The day having turned to night hours earlier, there was still more than an hour left in the 14-hour race at twisty, hilly Road Atlanta.
Nearing the end of a grueling two-hour stint, I was battling another car for position. I reeled in my adversary two laps earlier and was watching his line through each corner, looking for a weakness I could exploit to make a pass. I found it and was ready to pounce; he was taking the very fast turn-one a little wide, failing to drive fully to the corner’s apex. Approaching the corner in fifth gear, throttle flat to the floor and only a couple of feet behind my opponent, I waited a split second longer than usual before I briefly stabbed the middle pedal and downshifted a gear. The car settled and I steered for a late apex, expecting to power inside of my opponent and pass him going up the hill to the next corner. I rolled on the power and began the pass when I saw my opponent swing even wider than before, perhaps distracted or blinded by my headlights which filled his mirrors. As I accelerated, his strange line caught my attention and I glanced at his car and watched him drive straight off the track—and then I drove off the track right behind him. His taillights disappeared in a cloud of dust, dirt, grass and small stones. The noise of the debris pelting my car was deafening and drowned out the raspy whine of my engine.
I had just violated one of racing’s basic rules, ‘Always look where you want the car to be, because your hands will follow your eyes.’
Business is no different—what has our attention is where our energy and focus will go.
I recently talked with a small business owner that had a disruptive idea. Through experimentation he found a much better product to replace one that is commonly used in his industry. This new product was readily available from a different trade, and far exceeded the performance of the one used in his industry. He set up supply contracts, developed a marketing plan, and built an ordering and distribution system.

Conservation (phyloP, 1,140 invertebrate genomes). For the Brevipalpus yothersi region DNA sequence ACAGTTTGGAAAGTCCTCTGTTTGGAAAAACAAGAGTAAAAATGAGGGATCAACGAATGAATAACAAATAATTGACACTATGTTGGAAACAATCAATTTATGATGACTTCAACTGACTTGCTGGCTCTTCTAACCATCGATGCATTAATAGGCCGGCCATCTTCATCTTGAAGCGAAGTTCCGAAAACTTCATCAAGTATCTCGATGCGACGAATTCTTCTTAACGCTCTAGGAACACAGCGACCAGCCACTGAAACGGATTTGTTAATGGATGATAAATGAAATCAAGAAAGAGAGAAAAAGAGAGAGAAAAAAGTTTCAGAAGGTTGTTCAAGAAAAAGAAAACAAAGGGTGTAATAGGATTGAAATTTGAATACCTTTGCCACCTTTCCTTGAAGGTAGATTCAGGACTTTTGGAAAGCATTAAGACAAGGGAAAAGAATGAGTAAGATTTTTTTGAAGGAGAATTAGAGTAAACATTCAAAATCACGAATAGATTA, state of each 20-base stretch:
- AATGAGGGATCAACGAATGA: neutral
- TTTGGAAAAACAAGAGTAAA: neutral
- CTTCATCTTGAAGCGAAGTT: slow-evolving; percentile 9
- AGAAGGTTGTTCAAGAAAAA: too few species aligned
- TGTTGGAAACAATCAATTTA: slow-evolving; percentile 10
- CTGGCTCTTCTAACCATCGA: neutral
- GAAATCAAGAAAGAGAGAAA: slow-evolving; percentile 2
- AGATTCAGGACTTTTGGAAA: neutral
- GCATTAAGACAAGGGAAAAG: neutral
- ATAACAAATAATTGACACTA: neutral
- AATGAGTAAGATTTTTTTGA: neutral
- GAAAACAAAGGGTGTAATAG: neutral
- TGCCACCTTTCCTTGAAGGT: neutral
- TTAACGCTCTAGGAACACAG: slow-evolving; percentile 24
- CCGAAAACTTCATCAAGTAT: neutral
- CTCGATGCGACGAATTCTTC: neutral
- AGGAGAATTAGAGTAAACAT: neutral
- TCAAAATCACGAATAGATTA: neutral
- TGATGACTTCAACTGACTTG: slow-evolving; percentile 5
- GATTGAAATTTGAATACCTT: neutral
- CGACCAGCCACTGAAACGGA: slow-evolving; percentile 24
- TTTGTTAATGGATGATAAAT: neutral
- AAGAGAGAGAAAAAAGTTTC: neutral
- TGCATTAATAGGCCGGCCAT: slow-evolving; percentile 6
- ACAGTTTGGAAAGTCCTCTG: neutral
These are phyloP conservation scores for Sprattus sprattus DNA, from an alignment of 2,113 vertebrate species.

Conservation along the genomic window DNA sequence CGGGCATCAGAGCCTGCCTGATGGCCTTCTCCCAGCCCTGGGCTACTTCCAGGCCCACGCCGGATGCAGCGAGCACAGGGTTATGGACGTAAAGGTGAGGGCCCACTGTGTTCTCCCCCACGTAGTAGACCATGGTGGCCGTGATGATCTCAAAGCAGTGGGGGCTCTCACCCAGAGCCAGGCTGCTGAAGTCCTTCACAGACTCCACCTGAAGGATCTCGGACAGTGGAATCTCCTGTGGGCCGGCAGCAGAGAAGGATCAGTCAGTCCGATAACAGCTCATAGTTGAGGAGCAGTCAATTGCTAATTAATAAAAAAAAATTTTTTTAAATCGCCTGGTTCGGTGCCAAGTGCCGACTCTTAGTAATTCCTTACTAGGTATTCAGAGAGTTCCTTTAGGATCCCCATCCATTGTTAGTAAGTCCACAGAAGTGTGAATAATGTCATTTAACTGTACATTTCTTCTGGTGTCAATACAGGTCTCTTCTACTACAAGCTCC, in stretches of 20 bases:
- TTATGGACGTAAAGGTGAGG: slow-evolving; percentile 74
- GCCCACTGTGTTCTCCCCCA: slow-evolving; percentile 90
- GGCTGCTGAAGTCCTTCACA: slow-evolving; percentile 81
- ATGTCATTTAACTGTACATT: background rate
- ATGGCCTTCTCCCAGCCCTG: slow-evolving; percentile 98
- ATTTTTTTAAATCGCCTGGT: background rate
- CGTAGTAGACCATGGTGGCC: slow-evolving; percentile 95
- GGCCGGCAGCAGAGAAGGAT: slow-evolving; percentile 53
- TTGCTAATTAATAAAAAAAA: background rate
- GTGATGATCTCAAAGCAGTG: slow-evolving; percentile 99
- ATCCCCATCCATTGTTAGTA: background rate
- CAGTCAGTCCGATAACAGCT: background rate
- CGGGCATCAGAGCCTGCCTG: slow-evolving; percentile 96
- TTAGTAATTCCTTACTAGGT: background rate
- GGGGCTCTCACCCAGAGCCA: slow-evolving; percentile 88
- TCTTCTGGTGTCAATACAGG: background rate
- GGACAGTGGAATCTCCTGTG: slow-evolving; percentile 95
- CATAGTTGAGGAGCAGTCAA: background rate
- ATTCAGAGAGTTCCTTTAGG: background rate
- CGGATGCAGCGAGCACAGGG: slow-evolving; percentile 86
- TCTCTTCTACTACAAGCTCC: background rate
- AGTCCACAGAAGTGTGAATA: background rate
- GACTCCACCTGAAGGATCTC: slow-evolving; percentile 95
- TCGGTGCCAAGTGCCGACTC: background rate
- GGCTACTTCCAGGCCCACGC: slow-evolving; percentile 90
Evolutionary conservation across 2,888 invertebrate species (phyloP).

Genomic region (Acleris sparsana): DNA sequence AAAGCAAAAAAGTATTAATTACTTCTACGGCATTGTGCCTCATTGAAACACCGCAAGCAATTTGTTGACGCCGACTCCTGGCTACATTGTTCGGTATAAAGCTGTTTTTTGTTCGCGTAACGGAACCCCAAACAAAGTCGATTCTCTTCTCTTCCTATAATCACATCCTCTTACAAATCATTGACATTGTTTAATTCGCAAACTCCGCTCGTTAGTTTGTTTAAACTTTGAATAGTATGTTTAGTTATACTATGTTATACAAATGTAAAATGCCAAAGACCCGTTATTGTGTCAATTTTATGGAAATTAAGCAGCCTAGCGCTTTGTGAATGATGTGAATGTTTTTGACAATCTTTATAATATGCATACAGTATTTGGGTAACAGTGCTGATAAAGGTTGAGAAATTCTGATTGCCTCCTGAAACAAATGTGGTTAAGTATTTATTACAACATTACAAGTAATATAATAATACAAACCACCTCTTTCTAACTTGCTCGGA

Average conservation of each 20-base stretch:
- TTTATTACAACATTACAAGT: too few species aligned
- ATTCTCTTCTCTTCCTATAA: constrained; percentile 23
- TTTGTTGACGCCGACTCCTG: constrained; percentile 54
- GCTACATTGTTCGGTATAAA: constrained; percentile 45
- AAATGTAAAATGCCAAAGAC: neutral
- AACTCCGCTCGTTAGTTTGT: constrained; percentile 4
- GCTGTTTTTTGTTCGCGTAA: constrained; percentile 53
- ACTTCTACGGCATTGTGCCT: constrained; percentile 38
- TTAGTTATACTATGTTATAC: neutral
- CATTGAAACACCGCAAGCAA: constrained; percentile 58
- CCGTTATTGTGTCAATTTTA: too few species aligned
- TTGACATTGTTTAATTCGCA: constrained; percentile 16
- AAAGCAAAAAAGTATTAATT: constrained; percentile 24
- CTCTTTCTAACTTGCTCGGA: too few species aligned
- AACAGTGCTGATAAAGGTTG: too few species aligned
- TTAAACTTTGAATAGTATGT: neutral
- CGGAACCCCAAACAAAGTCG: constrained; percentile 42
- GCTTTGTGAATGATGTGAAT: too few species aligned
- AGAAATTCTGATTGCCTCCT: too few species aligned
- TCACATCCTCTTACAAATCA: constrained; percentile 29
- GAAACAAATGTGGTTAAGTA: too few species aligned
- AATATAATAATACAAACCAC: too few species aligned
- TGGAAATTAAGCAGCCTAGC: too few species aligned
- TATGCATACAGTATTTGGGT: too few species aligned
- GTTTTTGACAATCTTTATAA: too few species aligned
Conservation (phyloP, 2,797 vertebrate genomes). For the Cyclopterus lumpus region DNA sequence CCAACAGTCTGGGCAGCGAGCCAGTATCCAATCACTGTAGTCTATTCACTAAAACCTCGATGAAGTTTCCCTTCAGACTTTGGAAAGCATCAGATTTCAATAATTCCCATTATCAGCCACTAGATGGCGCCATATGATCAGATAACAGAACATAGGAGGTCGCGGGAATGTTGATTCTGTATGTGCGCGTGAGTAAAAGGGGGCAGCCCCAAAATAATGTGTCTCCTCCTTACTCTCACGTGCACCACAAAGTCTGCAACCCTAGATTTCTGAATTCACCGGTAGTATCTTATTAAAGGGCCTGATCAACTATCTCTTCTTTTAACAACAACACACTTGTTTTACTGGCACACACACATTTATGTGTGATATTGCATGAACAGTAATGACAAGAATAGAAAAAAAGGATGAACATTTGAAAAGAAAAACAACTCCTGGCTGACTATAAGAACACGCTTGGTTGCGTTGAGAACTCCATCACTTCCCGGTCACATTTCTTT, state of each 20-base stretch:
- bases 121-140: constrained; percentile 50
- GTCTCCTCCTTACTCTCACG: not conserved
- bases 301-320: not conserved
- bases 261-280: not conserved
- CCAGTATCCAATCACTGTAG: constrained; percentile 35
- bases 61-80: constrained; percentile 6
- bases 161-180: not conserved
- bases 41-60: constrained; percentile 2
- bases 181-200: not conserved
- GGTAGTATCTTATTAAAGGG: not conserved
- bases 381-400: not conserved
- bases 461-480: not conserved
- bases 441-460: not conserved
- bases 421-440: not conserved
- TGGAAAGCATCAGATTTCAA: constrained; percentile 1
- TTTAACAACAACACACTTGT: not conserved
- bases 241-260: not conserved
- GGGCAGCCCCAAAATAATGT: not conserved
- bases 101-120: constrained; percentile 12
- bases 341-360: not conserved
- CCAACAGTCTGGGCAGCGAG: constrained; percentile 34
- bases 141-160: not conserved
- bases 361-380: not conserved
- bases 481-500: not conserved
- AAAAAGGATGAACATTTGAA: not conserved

He should have stopped there and went to market. Instead, he lost focus on the primary goal; he decided to create other products to bolster sales of his idea. He spent enormous amounts of time developing training systems and new tools to use with his product.
Competitors heard what he was doing and being savvy businesspeople, they quickly found and began selling the product. Worse yet, his primary business of more than 20 years was suffering due his lack of attention on it. Taking his eyes off the target, he tried to do too much. Bill Gates said, “My success, part of it certainly, is that I have focused in on a few things.”
Business is about focus, the ability to effectively pursue a few things to conclusion and without distraction. A lot of people like to say they are good at multi-tasking. I disagree. On the crucible of a racetrack where everything happens fast, almost instantly, we can easily see how the slightest distraction leads to all kinds of bad things. The same is true in business and in life: you can do one thing with great clarity and efficiency, or you can do multiple things with mediocrity.
Gary Keller, author the must-read book The One Thing, says, “Multitasking is a lie.” Get focused on your one thing, because every racer knows that you must finish the race before you can win the race.